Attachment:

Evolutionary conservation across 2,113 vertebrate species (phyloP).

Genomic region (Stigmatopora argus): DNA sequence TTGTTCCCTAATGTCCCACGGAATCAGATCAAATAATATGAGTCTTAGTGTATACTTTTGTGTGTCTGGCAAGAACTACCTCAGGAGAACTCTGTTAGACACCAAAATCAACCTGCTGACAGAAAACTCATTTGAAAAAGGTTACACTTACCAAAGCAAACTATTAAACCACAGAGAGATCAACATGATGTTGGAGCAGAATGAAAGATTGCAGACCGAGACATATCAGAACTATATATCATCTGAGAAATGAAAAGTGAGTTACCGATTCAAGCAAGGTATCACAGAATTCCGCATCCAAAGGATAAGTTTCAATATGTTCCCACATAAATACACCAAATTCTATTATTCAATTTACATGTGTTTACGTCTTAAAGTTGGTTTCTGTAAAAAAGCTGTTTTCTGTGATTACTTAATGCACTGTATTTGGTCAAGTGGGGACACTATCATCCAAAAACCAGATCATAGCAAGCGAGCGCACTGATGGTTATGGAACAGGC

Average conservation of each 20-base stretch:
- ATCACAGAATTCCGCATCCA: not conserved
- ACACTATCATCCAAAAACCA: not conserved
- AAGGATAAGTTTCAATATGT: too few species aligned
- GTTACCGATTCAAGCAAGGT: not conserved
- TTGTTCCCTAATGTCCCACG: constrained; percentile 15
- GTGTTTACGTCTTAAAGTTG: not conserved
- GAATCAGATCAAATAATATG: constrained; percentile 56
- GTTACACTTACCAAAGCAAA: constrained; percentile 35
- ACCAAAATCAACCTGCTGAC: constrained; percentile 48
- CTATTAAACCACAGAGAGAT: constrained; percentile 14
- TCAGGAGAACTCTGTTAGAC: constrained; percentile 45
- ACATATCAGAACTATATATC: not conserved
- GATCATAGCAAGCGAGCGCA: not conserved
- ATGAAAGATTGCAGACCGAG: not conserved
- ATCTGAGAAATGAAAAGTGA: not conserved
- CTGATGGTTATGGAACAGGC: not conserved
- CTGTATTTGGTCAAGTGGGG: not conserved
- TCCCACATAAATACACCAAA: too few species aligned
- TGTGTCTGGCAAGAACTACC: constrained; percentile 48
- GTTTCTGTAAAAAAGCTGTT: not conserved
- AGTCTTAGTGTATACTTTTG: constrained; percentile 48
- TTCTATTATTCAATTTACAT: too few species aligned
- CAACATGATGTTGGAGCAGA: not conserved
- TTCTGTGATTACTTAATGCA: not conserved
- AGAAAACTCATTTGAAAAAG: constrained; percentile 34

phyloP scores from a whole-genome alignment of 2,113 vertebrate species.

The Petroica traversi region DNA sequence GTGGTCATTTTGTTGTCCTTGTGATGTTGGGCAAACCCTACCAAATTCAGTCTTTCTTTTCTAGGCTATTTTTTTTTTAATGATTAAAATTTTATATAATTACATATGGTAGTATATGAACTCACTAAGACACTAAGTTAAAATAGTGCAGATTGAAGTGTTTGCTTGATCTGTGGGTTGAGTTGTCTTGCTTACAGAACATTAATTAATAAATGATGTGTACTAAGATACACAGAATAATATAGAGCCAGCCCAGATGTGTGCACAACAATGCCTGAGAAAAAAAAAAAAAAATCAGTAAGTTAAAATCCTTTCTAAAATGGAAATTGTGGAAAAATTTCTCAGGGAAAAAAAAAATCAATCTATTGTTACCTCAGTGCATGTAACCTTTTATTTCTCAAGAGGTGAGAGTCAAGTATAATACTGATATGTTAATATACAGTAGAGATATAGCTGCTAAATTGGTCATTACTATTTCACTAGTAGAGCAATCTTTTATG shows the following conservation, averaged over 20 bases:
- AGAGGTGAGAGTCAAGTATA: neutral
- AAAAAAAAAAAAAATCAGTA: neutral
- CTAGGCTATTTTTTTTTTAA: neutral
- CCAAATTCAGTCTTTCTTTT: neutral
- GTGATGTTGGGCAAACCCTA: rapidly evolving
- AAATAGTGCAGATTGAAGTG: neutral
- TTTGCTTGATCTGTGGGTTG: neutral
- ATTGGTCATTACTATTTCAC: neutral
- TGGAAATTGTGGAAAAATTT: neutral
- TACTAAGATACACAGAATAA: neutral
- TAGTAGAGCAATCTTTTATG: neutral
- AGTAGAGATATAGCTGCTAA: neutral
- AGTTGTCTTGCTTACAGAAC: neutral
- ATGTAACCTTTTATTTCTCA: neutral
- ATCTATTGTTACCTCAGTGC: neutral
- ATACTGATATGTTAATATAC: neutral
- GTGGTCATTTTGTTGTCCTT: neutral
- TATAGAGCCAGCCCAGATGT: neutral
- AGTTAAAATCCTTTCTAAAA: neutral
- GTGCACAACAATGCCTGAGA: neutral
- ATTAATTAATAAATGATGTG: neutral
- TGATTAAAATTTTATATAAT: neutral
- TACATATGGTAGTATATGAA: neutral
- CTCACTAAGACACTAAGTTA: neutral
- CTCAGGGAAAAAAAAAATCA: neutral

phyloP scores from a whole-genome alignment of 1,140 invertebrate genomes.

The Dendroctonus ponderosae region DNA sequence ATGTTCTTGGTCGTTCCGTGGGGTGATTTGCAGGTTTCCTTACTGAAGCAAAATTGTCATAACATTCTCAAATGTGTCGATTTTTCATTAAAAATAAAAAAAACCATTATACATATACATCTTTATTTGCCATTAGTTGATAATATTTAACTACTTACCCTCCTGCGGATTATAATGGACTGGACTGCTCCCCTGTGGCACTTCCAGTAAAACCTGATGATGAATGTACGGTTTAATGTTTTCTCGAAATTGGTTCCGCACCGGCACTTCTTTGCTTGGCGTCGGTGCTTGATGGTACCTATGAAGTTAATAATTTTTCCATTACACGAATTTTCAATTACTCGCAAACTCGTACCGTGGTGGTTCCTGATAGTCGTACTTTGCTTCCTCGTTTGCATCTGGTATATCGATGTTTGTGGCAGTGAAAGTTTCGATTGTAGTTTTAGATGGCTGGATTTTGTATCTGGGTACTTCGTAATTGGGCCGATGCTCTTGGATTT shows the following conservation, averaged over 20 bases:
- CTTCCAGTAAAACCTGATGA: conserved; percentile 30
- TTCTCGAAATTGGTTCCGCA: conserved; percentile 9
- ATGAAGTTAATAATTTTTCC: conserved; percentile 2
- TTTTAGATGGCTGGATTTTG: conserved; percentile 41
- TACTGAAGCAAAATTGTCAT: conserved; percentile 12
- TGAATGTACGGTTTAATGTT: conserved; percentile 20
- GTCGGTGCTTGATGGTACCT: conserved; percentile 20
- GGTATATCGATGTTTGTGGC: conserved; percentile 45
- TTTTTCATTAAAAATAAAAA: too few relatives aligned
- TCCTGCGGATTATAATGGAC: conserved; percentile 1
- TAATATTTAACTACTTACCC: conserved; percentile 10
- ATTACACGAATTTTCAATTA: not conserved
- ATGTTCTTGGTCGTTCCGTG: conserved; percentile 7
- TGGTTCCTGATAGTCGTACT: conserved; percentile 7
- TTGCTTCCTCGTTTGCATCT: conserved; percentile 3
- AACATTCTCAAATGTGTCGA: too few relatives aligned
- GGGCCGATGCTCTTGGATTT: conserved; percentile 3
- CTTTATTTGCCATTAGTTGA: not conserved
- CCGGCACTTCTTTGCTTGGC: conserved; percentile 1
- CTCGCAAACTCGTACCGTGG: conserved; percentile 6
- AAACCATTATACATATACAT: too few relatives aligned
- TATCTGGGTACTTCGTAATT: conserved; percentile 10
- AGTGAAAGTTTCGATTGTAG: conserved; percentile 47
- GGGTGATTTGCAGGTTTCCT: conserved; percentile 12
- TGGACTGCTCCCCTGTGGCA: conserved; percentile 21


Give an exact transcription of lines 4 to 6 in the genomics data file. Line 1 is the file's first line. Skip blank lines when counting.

- ATCACAGAATTCCGCATCCA: not conserved
- ACACTATCATCCAAAAACCA: not conserved
- AAGGATAAGTTTCAATATGT: too few species aligned